At last, I have realized a justification for having been an English major (actually I was a music major, but got a master’s in English so I could teach high school). It was so I could use this wonderful Samuel Johnson quote to comment on Susan Collins’s belated decision to speak out in favor of marriage equality, only after the seven-year struggle to achieve it in Maine was over.

Johnson was the author of the world’s first English dictionary (1755), an effort of nine years during which he struggled to find support in the form of patronage for subscriptions to be filled after the dictionary was complete. Like Collins, Lord Chesterfield refrained from offering help when it would have made a difference, jumping in only after Johnson’s work was complete. Here, then, was Johnson’s reply:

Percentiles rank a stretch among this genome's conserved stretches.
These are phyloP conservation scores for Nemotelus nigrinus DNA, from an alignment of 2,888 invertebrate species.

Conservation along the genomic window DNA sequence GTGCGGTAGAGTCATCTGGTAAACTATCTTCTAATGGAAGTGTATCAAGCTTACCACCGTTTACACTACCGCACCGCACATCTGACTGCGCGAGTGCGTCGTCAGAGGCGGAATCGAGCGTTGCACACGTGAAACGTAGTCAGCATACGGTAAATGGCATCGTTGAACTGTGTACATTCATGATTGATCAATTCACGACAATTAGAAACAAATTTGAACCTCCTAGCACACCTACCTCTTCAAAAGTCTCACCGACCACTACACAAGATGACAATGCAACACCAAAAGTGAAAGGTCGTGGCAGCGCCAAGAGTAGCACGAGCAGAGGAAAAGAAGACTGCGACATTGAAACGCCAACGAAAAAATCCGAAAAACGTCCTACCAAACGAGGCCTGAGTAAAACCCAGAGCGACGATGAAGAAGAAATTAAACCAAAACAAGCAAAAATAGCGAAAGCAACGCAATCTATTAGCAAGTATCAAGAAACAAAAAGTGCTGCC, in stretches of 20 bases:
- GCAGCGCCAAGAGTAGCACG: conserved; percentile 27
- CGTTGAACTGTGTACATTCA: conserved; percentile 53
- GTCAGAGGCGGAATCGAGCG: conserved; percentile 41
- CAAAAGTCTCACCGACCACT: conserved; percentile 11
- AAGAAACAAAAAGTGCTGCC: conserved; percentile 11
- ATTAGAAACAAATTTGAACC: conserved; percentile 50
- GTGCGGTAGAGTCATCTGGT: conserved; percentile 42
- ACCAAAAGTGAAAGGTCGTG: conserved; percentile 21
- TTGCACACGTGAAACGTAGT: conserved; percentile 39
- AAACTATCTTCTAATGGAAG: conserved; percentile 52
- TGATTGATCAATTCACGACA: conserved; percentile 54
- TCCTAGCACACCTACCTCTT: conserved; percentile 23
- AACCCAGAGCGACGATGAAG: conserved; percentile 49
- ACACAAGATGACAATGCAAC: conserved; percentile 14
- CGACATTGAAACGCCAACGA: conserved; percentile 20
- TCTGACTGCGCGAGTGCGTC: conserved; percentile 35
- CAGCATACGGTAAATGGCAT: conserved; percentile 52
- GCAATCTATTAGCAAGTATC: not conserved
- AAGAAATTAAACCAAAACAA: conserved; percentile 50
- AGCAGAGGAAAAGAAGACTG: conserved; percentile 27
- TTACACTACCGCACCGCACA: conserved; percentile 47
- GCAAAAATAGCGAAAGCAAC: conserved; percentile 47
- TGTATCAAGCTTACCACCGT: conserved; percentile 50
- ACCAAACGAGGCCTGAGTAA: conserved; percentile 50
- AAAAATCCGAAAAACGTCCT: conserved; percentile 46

“Is not a patron, my lord, one who looks with unconcern on a man struggling for life in the water, and when he has reached ground encumbers him with help? The notice which you have been pleased to take of my labors, had it been early, had been kind; but it has been delayed till I am indifferent, and cannot enjoy it; till I am solitary, and cannot impart it; till I am known and do not want it.”

I also took four years of Latin, and know that “Dirigo,” our state’s motto, means “I lead.” Of course, leading takes vision and courage, both of which are included in Johnson’s dictionary but seem ill-defined in Collins’ book.

Bernie Huebner


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